of disease specific conditions, medication administration and team collaboration as well as
communication and caring aspects for patients and families is necessary to performance.
The depth of the scenario is completely dependent on the levels of the student. For
example, hypotensive patients will require additional IV hydration or IV epinephrine infusion
as a potential deterioration into acute respiratory failure scenario requiring intubation for
airway protection and to prevent hypoxemia. For the purposes of this scenario the anaphylactic
scenario was abbreviated and not indicative of the scenario for the advanced level student.
Additional evaluation criterion and outcomes may be seen within the Clinical Evaluation Tool
located in the Appendix.
Check Lists
A. Instructor

1.
2.
3.
4.
5.

Pre-Scenario Check List

Equipment is staged as requested.


The learner has been oriented to the simulator.
The learner understands the guidelines/expectations for the scenario.
Learner(s)s understand their assigned roles.
The time frame Expectations for simulation met: 0 Yes 0 No.

UT Tyler College of Nursing, Nurse Educator MSN program


Evaluation in Nursing Education NURS 5328
Program Simulation Module

Presented by Lynlee Gayle, Bethany Rudolph, William Sandberg, and Tanya


Schlemmer

6.
7.
8.

The time frame Expectations for debrief met: 0 Yes 0 No.


Audio/Visual Consent signed and turned into CHESC sheet.
Attendance sheet completed and given to CHESC staff.

Post Scenario

If you could change anything next time, what would it be?


Comments:___________________________________________________________________
____________________________________________________________________________
____________________________________________________________________________
B. Student Learner(s)

1.
2.
3.
4.
5.

Pre-Scenario Check List

I have been oriented to the simulator.


I understand the guidelines/expectations for the scenario.
I understand the assigned role.
My questions about the simulation have been answered.
I have all necessary equipment for the simulation.

Post Scenario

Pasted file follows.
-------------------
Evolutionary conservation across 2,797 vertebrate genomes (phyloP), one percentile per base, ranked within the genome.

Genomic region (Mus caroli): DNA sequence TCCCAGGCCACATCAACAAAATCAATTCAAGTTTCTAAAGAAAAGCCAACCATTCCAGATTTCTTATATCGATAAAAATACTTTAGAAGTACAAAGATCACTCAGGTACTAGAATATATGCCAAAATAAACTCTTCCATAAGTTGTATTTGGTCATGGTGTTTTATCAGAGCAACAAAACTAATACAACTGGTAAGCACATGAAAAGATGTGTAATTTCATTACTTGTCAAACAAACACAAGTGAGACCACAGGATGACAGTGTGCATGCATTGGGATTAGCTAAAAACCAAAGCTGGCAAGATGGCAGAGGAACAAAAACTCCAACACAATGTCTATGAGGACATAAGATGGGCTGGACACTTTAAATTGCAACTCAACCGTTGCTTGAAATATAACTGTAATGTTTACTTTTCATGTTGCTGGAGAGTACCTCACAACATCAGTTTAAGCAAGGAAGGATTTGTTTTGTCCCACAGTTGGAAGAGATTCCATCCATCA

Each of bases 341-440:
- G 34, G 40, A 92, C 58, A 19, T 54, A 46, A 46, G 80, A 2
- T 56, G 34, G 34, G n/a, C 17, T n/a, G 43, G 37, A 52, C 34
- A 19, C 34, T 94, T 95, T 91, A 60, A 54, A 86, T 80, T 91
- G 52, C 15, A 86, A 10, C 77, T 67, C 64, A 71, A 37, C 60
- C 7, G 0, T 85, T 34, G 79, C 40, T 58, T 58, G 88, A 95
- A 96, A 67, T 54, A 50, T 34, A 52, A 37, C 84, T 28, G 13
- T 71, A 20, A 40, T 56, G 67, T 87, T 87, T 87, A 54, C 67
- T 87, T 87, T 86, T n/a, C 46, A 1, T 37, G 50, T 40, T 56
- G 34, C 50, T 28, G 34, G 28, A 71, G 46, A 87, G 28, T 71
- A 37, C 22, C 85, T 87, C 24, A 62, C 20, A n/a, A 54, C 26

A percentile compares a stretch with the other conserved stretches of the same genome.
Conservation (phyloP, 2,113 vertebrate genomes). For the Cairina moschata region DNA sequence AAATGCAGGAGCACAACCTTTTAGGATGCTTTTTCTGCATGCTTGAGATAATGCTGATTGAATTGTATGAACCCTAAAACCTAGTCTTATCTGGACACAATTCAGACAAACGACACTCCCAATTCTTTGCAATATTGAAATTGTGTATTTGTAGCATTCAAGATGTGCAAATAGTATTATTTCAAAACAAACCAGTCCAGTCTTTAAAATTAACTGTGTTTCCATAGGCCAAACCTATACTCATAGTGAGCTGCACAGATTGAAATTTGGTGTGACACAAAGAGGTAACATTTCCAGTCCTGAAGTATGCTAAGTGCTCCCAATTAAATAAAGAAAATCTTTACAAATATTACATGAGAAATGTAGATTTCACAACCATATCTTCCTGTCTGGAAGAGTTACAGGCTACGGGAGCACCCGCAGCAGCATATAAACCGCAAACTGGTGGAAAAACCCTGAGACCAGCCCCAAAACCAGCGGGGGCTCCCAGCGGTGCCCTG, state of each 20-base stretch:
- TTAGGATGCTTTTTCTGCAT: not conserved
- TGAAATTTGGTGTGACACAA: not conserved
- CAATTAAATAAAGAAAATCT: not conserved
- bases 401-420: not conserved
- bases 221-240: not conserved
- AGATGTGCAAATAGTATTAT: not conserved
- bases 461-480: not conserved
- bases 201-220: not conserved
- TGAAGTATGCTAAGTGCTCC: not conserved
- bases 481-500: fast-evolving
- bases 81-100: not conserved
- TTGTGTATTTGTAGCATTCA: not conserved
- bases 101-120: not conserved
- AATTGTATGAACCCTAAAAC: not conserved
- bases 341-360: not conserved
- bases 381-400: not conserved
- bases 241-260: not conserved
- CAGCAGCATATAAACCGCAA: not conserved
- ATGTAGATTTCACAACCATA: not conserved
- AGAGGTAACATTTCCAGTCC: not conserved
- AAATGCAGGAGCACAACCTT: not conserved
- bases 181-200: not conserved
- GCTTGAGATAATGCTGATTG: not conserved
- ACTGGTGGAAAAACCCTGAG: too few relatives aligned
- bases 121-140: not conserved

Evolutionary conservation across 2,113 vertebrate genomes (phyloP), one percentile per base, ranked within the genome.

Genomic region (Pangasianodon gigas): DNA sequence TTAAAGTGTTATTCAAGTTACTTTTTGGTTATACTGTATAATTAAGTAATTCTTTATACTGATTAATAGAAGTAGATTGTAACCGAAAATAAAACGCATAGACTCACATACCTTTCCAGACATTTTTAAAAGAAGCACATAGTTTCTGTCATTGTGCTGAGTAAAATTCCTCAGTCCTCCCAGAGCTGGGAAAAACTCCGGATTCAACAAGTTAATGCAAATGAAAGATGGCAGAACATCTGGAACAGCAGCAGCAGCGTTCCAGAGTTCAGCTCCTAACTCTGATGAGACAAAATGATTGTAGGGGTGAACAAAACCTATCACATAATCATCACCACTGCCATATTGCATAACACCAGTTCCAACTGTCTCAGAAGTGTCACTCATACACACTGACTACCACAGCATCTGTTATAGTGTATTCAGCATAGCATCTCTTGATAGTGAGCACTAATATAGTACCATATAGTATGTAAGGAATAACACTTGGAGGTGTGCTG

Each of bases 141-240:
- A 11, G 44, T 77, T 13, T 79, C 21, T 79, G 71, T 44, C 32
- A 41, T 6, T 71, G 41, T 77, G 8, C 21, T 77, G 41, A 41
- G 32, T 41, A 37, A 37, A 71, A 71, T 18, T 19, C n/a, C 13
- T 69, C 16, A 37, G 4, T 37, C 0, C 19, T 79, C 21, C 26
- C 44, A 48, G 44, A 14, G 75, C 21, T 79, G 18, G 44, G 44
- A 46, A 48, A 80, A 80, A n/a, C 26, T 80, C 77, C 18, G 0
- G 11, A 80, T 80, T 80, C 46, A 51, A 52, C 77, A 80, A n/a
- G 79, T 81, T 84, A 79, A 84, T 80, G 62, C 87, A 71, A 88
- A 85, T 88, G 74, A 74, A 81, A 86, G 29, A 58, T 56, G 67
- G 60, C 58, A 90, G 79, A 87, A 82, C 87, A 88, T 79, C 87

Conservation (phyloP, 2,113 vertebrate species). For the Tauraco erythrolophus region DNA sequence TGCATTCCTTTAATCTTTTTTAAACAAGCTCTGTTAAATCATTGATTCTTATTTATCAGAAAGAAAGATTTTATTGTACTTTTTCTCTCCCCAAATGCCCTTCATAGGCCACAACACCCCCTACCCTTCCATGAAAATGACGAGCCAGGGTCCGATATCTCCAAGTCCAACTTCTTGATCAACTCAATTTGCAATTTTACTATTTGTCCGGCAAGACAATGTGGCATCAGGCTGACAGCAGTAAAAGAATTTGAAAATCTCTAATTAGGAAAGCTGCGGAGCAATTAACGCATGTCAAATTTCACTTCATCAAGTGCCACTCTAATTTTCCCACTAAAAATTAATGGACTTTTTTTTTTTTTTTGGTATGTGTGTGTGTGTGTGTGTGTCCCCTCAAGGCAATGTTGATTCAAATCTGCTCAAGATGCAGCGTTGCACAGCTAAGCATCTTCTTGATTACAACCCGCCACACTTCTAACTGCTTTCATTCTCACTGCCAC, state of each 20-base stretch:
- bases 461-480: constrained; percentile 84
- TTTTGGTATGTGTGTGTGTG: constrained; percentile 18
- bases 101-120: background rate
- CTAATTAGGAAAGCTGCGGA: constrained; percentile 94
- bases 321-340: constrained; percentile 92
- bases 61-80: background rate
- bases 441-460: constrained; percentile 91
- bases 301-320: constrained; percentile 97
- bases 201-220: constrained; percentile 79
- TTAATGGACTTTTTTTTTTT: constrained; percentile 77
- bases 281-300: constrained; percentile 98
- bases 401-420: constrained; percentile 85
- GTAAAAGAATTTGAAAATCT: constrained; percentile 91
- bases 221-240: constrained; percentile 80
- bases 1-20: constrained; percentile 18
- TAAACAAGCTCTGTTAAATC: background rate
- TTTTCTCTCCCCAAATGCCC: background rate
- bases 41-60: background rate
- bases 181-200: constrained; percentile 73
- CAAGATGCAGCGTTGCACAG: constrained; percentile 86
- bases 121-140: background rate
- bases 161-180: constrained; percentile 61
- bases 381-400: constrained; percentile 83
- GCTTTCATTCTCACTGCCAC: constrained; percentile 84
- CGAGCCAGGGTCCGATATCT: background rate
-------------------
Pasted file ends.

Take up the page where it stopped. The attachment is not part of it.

If you could change anything next time, what would it be?


Comments:___________________________________________________________________
____________________________________________________________________________
____________________________________________________________________________
Learner(s) Signature ____________________________________ Date __________________
VI.

References

Akinbami, L.J., Moorman, J.E., Bailey, C., Zahran, H.S., King, M., Johnson, c. A. (2012).
Trends in asthma prevalence, health care use, and mortality in the United States, 2001
2010. Center for Disease Control. National Center for Health Statistics. Retrieved from
website http://www.cdc.gov/nchs/data/databriefs/db94.htm
Asthma Initiative of Michigan (2015). Get asthma help. Guidelines for the diagnosis and
treatment of asthma. Asthma Initiative of Michigan, for healthy lungs. Retrieved from
websites http://getasthmahelp.org/asthma-guidelines.aspx,
http://getasthmahelp.org/site-map.aspx,
http://getasthmahelp.org/asthma-health-professional-main.aspx
Billings, D., Halstead, J. (2009). Teaching in nursing: A guide for faculty. St. Louis: Saunders,
Elsevier. ISBN: 978-1-4160-4084-2

UT Tyler College of Nursing, Nurse Educator MSN program


Evaluation in Nursing Education NURS 5328
Program Simulation Module

Presented by Lynlee Gayle, Bethany Rudolph, William Sandberg, and Tanya


Schlemmer

DeWit, S. C. (2005). Fundamental concepts and skills for nursing, 2nd Ed. Philadelphia:
Elsevier.
ELT (2015). Best learning platforms, Bestlearningplatforms.com. Retrieved from website:
http://info.shiftelearning.com/blog/bid/254770/eLearning-Strategy-The-Ultimate-WayTo-Engage-Your-Learners
Halsey, V. (2011). Brilliance by design: Creating learning experiences that connect, inspire,
and engage. San Francisco: Berrett-Koehler Publishers, Inc.
Jarvis, C. (2016). Physical examination & health assessment, 7th Ed. Retrieved from website
http://online.vitalsource.com
Luckman, J., & Sorensen, K. (1974). MedicalSurgical nursing a psychophysical approach.
Philadelphia: W.B. Saunders Company
Ma, O.J., Cline, D.M., Tintinalli, J.E., Kelen, G.D., Stapczynski, J.s. (2004). Emergency
medicine manual, 6th Ed. American College of Emergency Physicians, New York:
McGraw-Hill, Medical Publishing Division.
Oermann, M.H. (2013). Teaching in nursing and the role of the educator: The complete guide
to best practice in teaching, evaluation, and curriculum development. New York:
Springer Publishing Company. ISBN: 9780826195531
Petty, G. (2015). An introduction to constructivist teaching. Par model and constructivism.
Retrieved from website http://www.geoffpetty.com/activelearning.html
Petty, G. (2004). Constructivist teaching. Retrieved from website
http://www.geoffpetty.com/activelearning.html
Taylor, C., Lillis, C., LeMone, P., Lynn, P. (2008). Fundamentals of nursing: The art and
science of nursing, 6th Ed., Philadelphia: Wolters, Kluwer/ Lippincott, Williams &
Wilkins. ISBN: 978-0-7817-8157-2.
National Institutes of Health (2012). Expert panel report (EPR) 3: Guidelines for the diagnosis
and management of asthma. National Heart, Lung, and Blood Institute, U.S.
Department of Health & Human Services Retrieved from website
http://www.nhlbi.nih.gov/health-pro/guidelines/current/asthma-guidelines/fullreport